SINGAPORE — It's hard being a sequel. Not only do you have to live up to the expectations of the original film, but you also have to tell your own tale and be your own film, and good sequels manage to be self-contained movies so that audiences don't have to do additional "work" before coming into the theatre. Frozen 2 tries its very best to be all of the above, even when it lacks a strong reason for being — with mixed results.
Frozen 2 is the sequel to Frozen (which came out in 2013), and follows the adventures of magical ice queen Elsa and her sister Anna. A new force arises to threaten the kingdom of Arendelle and Elsa is lured north by an irresistible song. In order to save their land, the sisters must uncover a decades-old mystery and put old ghosts to rest.
The film reminds you every five minutes of its major theme. In fact, the word "change", "transform", "adapt" and numerous other synonyms are uttered by the characters in virtually every scene, no matter how awkwardly shoehorned it is. It's almost as if the head writer, when doing one last pass of the script, decided to force the word "change" into every five pages of the script, lest the audience forget what Frozen 2's message is all about. It's a little on-the-nose and tiresome by the time the second Act rolls around.
It's also compounded by some plot issues, especially the way the main characters travel all around the lands bordering Arendelle. Midway through the film, a map of the continent Arendelle is shown, to give you a sense of location and progression of the character's whereabouts. And it makes sense, since it's an arduous journey into unknown lands. But in the second half of the film, the characters zip around the map at the speed of plot, as if they were travelling by... magic (which they are, but still). Nevertheless, the internal inconsistency nags at you, especially when you wonder how some characters are virtually teleporting all around the map.
But then there's the music, right? Frozen 2's songs are fun bubblegum pop with some nice musical parodies thrown in (for the adults), but none of them have the emotional punch or earworm qualities of Frozen's “Let It Go”. And that's one of the defining traits of Frozen — powerful, moving songs that are unforgettable. This may prove to be a fortunate thing for some parents (especially when your child is singing Let It Go for the 723rd time), but it doesn't elevate this movie.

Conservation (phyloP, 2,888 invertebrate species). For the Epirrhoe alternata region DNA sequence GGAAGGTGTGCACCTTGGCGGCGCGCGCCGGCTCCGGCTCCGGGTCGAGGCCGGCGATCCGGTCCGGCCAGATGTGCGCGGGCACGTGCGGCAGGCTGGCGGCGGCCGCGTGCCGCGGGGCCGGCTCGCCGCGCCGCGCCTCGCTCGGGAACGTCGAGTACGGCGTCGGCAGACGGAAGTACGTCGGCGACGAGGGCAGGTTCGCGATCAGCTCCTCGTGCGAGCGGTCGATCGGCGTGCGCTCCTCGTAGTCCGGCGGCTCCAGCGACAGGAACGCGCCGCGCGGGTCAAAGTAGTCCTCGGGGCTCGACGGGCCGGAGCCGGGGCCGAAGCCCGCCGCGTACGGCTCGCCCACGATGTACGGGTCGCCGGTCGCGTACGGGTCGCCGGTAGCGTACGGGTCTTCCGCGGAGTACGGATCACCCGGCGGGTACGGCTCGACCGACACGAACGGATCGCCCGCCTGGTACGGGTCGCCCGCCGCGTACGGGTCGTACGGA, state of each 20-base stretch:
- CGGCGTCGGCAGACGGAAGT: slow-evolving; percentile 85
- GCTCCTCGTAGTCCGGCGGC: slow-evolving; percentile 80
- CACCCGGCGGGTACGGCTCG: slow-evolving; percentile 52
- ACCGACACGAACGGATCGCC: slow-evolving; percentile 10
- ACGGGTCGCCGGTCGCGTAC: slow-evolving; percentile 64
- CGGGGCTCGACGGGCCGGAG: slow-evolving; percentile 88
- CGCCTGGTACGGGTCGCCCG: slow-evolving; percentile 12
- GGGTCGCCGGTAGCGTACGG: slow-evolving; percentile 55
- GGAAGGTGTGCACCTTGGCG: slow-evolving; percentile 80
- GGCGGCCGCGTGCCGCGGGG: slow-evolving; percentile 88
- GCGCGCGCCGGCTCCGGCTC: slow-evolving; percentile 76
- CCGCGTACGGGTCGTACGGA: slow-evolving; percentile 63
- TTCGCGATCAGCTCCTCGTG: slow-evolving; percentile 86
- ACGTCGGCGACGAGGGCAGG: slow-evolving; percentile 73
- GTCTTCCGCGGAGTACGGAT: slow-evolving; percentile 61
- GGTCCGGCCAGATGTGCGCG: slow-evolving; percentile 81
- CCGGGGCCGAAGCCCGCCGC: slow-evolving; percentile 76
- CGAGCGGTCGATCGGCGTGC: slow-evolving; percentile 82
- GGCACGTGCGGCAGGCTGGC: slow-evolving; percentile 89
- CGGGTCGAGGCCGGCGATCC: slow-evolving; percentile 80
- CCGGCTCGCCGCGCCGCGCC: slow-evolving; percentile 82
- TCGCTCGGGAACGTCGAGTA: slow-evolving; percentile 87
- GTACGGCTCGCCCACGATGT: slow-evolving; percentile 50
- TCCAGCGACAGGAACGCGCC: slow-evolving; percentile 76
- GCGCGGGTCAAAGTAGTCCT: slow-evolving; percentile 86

Kids will probably love Olaf (Josh Gad), especially since he's now this curious wunderkind... but adults are going to want to strangle the smartypants snowman. His constant spouting of facts and general knowledge doesn't quite work because he doesn't say it in a cute enough way, nor are his comments that insightful to begin with. Worst of all, Olaf doesn't sound like a kid — he literally sounds like an adult doing his best impression of a kid, which makes the whole characterisation even more grating.
However, the lore and world-building for the Frozen franchise is wonderful. The portrayal of the elements as primal forces that are sometimes intangible makes for a nice contrast to the human characters, and a refreshing take on elementals (who are usually represented as humans made of fire/water/air/earth). There's this subtle message of nature and sustainability, but what makes it all work is how the elements are shown to be inexorable forces which can be incomprehensible to humans. It also works in conjunction with Elsa's characterisation, especially since she's been shown to be so different (and hence, a little incomprehensible) from other humans.
Frozen 2 is a sequel that didn't really need to exist (the first Frozen was a self-contained movie that didn't leave any obvious plotlines dangling or sequel hooks, which is rare but good in today's world of endless film franchises), but the writers tried their best to make it grander in scope yet more personal in depth than the first. While all the checkboxes are ticked off, it feels a little factory-made and lacks the magic of the first, since it has no real raison d'etre. However, that doesn't preclude it from being an enjoyable return to Arendelle, and it was intriguing to learn more about the mythology of this frozen world. Remember to stay back for a cute (but unimportant) post-credits scene.
Running time: 103 min
Frozen 2 is a 3D animated fantasy musical. It is a sequel to 2013's Frozen.
It is directed and written by Jennifer Lee, with directing credits for Chris Buck and story credits for Chris Buck, Marc E. Smith, Kristen Anderson-Lopez, and Robert Lopez. It features the voice talents of Idina Menzel (Elsa), Kristen Bell (Anna), Jonathan Groff (Kristoff), Josh Gad (Olaf), Sterling K. Brown (Lieutenant Destin Mattias), Martha Plimpton (Yelana), Evan Rachel Wood (Queen Iduna), and Alfred Molina (King Agnarr).
Frozen 2 opens in cinemas:
- 21 November 2019 (Singapore)
- 21 November, 2019 (Malaysia)
- 20 November, 2019 (Philippines)
Marcus Goh is a television scriptwriter who writes for “Crimewatch”, as well as popular shows like “Lion Mums”, “Code of Law”, “Incredible Tales”, and “Police & Thief”. He’s also a Transformers enthusiast and avid pop culture scholar. You can find him on social media as Optimarcus and on his site. The views expressed are his own.
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